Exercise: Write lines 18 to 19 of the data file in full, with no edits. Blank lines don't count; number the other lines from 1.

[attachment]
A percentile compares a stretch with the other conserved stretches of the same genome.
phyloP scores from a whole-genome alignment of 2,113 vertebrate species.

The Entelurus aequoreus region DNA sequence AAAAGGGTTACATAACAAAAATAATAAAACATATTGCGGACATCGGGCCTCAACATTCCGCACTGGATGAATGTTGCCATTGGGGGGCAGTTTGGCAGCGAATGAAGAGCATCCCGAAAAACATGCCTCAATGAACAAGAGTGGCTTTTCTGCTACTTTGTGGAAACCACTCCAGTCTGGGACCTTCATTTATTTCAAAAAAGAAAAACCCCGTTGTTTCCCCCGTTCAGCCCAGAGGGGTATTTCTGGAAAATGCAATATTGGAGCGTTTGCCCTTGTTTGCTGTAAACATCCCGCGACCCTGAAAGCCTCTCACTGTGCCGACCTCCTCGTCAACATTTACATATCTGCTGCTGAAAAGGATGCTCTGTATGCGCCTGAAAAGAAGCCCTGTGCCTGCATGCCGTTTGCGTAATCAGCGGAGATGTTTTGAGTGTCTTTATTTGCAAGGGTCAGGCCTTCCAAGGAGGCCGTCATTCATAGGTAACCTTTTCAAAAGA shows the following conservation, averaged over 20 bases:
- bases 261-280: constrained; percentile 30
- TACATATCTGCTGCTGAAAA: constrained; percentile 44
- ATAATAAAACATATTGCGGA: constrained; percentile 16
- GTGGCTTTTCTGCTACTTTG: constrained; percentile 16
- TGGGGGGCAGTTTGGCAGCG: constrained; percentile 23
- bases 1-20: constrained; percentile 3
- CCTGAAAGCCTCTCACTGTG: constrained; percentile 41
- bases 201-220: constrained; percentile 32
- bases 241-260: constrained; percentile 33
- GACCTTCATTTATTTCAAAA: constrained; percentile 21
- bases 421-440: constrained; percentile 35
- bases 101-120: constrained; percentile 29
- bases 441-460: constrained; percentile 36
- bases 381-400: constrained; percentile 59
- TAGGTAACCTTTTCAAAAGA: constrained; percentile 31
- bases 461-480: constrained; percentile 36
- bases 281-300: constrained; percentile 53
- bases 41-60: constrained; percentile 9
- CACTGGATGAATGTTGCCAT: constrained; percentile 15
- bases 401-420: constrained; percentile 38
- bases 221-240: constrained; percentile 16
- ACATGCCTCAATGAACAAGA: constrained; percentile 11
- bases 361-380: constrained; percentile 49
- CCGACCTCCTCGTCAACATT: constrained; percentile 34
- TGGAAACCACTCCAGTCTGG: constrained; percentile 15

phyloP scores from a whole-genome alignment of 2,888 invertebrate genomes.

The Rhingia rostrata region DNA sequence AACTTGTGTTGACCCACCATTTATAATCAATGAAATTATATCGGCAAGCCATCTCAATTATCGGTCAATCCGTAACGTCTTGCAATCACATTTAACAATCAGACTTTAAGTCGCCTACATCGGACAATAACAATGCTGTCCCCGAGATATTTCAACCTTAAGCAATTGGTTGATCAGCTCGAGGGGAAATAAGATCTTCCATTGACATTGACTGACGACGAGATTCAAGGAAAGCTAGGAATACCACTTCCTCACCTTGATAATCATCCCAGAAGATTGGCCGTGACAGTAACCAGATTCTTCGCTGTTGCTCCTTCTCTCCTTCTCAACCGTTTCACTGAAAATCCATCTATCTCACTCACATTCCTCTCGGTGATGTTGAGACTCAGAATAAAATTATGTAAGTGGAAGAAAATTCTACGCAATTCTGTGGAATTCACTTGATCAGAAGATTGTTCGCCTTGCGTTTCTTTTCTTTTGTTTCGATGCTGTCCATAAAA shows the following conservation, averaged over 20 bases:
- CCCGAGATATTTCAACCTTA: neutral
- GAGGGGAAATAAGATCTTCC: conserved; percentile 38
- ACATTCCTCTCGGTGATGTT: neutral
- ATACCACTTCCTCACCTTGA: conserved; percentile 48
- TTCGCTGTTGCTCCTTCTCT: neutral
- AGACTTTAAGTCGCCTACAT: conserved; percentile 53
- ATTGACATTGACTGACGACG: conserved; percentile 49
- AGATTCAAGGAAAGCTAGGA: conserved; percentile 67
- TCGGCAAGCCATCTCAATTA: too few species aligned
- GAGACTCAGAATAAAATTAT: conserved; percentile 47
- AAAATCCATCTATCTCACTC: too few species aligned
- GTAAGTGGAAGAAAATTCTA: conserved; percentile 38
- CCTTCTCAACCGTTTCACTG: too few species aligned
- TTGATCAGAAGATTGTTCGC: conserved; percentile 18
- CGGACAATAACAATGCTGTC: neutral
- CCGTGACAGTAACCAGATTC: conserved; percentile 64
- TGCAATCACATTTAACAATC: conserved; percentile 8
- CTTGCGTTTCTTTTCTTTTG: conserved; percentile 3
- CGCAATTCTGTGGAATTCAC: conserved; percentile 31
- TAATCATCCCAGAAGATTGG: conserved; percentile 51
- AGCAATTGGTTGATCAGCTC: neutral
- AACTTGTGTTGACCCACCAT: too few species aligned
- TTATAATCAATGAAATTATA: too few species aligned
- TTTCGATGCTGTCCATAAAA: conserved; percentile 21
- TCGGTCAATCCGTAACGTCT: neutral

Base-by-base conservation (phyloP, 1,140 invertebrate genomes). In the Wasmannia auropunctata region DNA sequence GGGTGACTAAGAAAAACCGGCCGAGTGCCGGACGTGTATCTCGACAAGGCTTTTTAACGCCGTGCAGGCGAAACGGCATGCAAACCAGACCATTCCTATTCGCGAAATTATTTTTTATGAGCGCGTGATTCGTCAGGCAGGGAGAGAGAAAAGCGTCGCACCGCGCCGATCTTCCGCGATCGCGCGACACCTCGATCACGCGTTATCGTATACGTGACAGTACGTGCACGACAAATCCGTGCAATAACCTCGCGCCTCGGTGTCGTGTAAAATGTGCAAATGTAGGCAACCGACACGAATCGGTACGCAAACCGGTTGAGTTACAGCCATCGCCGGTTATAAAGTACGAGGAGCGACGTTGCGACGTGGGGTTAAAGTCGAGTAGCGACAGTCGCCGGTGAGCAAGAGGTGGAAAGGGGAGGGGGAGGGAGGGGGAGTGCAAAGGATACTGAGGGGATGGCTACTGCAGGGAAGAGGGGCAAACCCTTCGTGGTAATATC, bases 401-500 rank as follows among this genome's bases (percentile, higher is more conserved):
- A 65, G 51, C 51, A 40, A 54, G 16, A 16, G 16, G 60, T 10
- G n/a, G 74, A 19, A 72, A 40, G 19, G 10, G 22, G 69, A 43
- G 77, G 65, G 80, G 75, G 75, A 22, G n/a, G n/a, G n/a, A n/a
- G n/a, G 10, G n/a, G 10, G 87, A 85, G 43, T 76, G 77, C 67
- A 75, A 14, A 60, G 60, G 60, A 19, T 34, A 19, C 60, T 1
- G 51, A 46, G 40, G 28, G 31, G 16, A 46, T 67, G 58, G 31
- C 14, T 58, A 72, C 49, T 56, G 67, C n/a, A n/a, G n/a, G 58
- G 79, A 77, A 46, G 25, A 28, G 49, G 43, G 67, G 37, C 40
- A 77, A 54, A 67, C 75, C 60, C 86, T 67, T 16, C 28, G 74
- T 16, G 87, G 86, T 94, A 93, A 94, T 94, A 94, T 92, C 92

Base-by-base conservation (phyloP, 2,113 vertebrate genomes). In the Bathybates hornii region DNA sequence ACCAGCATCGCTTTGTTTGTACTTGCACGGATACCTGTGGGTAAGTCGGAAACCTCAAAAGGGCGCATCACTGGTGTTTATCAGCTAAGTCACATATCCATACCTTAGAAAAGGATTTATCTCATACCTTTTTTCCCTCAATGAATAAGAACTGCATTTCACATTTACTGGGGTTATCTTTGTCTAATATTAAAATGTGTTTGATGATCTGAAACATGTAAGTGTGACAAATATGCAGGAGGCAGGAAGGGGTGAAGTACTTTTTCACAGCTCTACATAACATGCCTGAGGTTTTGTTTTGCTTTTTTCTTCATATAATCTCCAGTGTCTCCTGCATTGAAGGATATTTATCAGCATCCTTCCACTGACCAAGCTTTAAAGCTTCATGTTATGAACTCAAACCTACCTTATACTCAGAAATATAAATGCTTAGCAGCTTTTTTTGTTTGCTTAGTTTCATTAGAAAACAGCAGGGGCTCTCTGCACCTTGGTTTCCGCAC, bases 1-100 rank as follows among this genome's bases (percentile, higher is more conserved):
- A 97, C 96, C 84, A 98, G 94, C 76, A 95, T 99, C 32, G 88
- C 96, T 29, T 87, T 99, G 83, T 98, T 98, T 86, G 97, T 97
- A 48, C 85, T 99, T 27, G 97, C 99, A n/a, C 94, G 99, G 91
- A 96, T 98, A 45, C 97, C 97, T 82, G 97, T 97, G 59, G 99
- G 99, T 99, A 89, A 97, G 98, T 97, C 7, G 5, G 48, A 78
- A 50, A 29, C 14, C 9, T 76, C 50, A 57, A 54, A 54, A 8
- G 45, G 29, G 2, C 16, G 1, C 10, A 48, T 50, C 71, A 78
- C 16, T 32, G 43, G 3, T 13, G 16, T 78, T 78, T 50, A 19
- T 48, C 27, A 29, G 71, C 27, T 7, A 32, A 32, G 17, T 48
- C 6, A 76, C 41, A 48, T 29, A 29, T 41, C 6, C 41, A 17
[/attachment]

- TAGGTAACCTTTTCAAAAGA: constrained; percentile 31
- bases 461-480: constrained; percentile 36